I walked through the door, climbed
the stairs and in every bed I dreamt
your dreams. I peeled the brown
vinyl off your chair until I saw its
red leather skin, smelled you in
the walls and blue wool carpet.
I gathered your skin cells in a small
basket and lapped milk from the old
ringed tub upstairs. I grazed my
finger cutting vegetables in your
kitchen. The flap bled into the juice
of the tomatoes. I didn’t tell anyone,
but sucked it all day long. At lunch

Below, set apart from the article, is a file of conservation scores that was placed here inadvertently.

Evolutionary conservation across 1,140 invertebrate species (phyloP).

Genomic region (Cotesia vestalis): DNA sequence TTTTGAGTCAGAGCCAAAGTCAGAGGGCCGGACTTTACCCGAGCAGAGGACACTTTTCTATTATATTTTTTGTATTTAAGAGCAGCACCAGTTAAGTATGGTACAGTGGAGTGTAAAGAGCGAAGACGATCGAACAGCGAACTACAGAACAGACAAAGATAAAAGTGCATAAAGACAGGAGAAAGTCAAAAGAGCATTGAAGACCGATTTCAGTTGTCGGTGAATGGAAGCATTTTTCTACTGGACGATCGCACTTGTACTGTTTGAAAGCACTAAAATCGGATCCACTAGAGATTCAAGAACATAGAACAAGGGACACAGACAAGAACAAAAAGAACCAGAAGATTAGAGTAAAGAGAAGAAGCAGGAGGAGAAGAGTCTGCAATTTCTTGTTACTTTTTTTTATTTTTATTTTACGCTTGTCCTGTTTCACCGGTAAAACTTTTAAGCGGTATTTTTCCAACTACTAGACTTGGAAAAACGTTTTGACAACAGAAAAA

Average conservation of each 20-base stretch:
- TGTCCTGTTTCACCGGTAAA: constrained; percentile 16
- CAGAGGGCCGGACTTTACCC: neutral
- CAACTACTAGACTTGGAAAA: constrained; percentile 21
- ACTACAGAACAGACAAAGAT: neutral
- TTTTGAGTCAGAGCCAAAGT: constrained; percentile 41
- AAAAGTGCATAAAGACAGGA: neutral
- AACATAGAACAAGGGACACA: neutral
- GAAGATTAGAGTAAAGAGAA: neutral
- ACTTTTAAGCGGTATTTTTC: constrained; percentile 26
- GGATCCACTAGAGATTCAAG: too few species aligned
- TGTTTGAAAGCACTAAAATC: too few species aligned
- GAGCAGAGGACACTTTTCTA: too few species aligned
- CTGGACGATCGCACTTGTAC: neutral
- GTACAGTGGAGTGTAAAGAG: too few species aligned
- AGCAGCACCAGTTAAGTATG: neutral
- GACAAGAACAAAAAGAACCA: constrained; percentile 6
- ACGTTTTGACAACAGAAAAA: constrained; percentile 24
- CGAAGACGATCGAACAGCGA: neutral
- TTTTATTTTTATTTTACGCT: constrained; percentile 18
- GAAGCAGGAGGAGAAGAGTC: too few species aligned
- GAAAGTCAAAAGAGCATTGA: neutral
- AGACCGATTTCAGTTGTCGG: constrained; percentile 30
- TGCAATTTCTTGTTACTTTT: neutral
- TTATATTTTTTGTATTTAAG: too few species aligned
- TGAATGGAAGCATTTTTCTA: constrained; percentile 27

I licked my fork like it was you,
the tines your tongue. Let me sit
on your lap in the red leather
chair. I need to put my fingers
on your lips as you tell of Henry’s
irreversible loss. Pull me close
and whisper in your drunken
slur, It’s okay, doll. I don’t know you
but everything’s going to be okay.
Tina Kotrla lives in a little old house in Houston where she writes and draws as often as she can. She enjoys getting in trouble with her nieces and going for long walks with her three dogs. Her most recent work involves drawing on vintage photographs of forgotten family and friends from the 19th century. A flight of her poems appeared recently in Queen of Cups.